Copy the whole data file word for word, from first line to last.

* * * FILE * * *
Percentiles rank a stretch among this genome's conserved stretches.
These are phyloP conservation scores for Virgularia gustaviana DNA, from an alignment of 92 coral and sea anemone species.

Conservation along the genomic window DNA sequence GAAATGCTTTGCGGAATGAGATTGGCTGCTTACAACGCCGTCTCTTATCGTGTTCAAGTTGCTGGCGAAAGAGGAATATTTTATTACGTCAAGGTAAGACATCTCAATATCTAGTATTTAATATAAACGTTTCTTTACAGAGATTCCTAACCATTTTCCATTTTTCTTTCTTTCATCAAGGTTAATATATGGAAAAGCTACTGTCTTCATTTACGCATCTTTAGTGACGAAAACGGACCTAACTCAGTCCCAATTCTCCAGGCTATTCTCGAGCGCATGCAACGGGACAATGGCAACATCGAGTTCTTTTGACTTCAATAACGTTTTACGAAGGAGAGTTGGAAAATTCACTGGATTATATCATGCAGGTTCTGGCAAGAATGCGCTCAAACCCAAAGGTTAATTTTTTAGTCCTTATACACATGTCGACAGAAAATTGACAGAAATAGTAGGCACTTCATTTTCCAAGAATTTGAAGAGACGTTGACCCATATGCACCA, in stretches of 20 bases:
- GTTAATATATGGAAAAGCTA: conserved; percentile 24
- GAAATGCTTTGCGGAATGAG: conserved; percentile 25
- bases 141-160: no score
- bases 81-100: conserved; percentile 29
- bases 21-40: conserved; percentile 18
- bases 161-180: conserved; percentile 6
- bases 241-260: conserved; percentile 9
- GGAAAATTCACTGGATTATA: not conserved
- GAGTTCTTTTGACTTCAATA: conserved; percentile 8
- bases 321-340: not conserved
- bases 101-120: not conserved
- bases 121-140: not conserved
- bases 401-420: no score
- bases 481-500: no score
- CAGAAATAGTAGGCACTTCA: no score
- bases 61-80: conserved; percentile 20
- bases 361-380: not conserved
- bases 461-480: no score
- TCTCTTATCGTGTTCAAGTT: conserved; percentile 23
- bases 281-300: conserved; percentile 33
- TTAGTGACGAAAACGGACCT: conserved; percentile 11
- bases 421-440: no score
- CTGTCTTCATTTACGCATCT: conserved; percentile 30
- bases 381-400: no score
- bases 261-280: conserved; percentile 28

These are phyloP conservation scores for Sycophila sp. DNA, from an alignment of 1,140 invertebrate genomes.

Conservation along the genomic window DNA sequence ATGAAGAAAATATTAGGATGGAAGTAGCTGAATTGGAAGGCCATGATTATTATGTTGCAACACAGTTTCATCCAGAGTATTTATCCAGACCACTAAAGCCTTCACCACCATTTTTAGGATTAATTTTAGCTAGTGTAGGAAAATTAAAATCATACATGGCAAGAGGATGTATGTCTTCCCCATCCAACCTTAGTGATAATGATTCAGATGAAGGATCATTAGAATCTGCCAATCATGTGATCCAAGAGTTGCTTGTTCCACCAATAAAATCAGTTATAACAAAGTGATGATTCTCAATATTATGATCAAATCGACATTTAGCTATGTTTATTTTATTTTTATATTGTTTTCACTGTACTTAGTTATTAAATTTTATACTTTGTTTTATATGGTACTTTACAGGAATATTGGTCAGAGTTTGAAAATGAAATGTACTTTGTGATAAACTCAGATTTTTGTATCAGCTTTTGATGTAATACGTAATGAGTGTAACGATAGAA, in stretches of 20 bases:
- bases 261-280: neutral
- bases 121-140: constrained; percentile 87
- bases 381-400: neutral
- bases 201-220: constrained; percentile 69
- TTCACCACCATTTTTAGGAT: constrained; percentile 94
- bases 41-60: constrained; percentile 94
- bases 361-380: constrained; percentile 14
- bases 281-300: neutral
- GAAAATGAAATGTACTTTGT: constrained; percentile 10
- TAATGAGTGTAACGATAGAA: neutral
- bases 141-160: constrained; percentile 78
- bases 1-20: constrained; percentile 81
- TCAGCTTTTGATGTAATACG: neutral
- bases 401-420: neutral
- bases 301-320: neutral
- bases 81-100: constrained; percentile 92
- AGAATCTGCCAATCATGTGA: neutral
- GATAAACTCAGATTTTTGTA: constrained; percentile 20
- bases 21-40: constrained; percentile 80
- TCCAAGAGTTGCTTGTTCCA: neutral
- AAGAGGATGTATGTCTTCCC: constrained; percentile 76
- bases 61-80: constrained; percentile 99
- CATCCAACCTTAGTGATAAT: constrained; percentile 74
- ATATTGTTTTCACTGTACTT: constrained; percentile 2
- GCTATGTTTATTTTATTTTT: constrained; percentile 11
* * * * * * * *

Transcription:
Percentiles rank a stretch among this genome's conserved stretches.
These are phyloP conservation scores for Virgularia gustaviana DNA, from an alignment of 92 coral and sea anemone species.

Conservation along the genomic window DNA sequence GAAATGCTTTGCGGAATGAGATTGGCTGCTTACAACGCCGTCTCTTATCGTGTTCAAGTTGCTGGCGAAAGAGGAATATTTTATTACGTCAAGGTAAGACATCTCAATATCTAGTATTTAATATAAACGTTTCTTTACAGAGATTCCTAACCATTTTCCATTTTTCTTTCTTTCATCAAGGTTAATATATGGAAAAGCTACTGTCTTCATTTACGCATCTTTAGTGACGAAAACGGACCTAACTCAGTCCCAATTCTCCAGGCTATTCTCGAGCGCATGCAACGGGACAATGGCAACATCGAGTTCTTTTGACTTCAATAACGTTTTACGAAGGAGAGTTGGAAAATTCACTGGATTATATCATGCAGGTTCTGGCAAGAATGCGCTCAAACCCAAAGGTTAATTTTTTAGTCCTTATACACATGTCGACAGAAAATTGACAGAAATAGTAGGCACTTCATTTTCCAAGAATTTGAAGAGACGTTGACCCATATGCACCA, in stretches of 20 bases:
- GTTAATATATGGAAAAGCTA: conserved; percentile 24
- GAAATGCTTTGCGGAATGAG: conserved; percentile 25
- bases 141-160: no score
- bases 81-100: conserved; percentile 29
- bases 21-40: conserved; percentile 18
- bases 161-180: conserved; percentile 6
- bases 241-260: conserved; percentile 9
- GGAAAATTCACTGGATTATA: not conserved
- GAGTTCTTTTGACTTCAATA: conserved; percentile 8
- bases 321-340: not conserved
- bases 101-120: not conserved
- bases 121-140: not conserved
- bases 401-420: no score
- bases 481-500: no score
- CAGAAATAGTAGGCACTTCA: no score
- bases 61-80: conserved; percentile 20
- bases 361-380: not conserved
- bases 461-480: no score
- TCTCTTATCGTGTTCAAGTT: conserved; percentile 23
- bases 281-300: conserved; percentile 33
- TTAGTGACGAAAACGGACCT: conserved; percentile 11
- bases 421-440: no score
- CTGTCTTCATTTACGCATCT: conserved; percentile 30
- bases 381-400: no score
- bases 261-280: conserved; percentile 28

These are phyloP conservation scores for Sycophila sp. DNA, from an alignment of 1,140 invertebrate genomes.

Conservation along the genomic window DNA sequence ATGAAGAAAATATTAGGATGGAAGTAGCTGAATTGGAAGGCCATGATTATTATGTTGCAACACAGTTTCATCCAGAGTATTTATCCAGACCACTAAAGCCTTCACCACCATTTTTAGGATTAATTTTAGCTAGTGTAGGAAAATTAAAATCATACATGGCAAGAGGATGTATGTCTTCCCCATCCAACCTTAGTGATAATGATTCAGATGAAGGATCATTAGAATCTGCCAATCATGTGATCCAAGAGTTGCTTGTTCCACCAATAAAATCAGTTATAACAAAGTGATGATTCTCAATATTATGATCAAATCGACATTTAGCTATGTTTATTTTATTTTTATATTGTTTTCACTGTACTTAGTTATTAAATTTTATACTTTGTTTTATATGGTACTTTACAGGAATATTGGTCAGAGTTTGAAAATGAAATGTACTTTGTGATAAACTCAGATTTTTGTATCAGCTTTTGATGTAATACGTAATGAGTGTAACGATAGAA, in stretches of 20 bases:
- bases 261-280: neutral
- bases 121-140: constrained; percentile 87
- bases 381-400: neutral
- bases 201-220: constrained; percentile 69
- TTCACCACCATTTTTAGGAT: constrained; percentile 94
- bases 41-60: constrained; percentile 94
- bases 361-380: constrained; percentile 14
- bases 281-300: neutral
- GAAAATGAAATGTACTTTGT: constrained; percentile 10
- TAATGAGTGTAACGATAGAA: neutral
- bases 141-160: constrained; percentile 78
- bases 1-20: constrained; percentile 81
- TCAGCTTTTGATGTAATACG: neutral
- bases 401-420: neutral
- bases 301-320: neutral
- bases 81-100: constrained; percentile 92
- AGAATCTGCCAATCATGTGA: neutral
- GATAAACTCAGATTTTTGTA: constrained; percentile 20
- bases 21-40: constrained; percentile 80
- TCCAAGAGTTGCTTGTTCCA: neutral
- AAGAGGATGTATGTCTTCCC: constrained; percentile 76
- bases 61-80: constrained; percentile 99
- CATCCAACCTTAGTGATAAT: constrained; percentile 74
- ATATTGTTTTCACTGTACTT: constrained; percentile 2
- GCTATGTTTATTTTATTTTT: constrained; percentile 11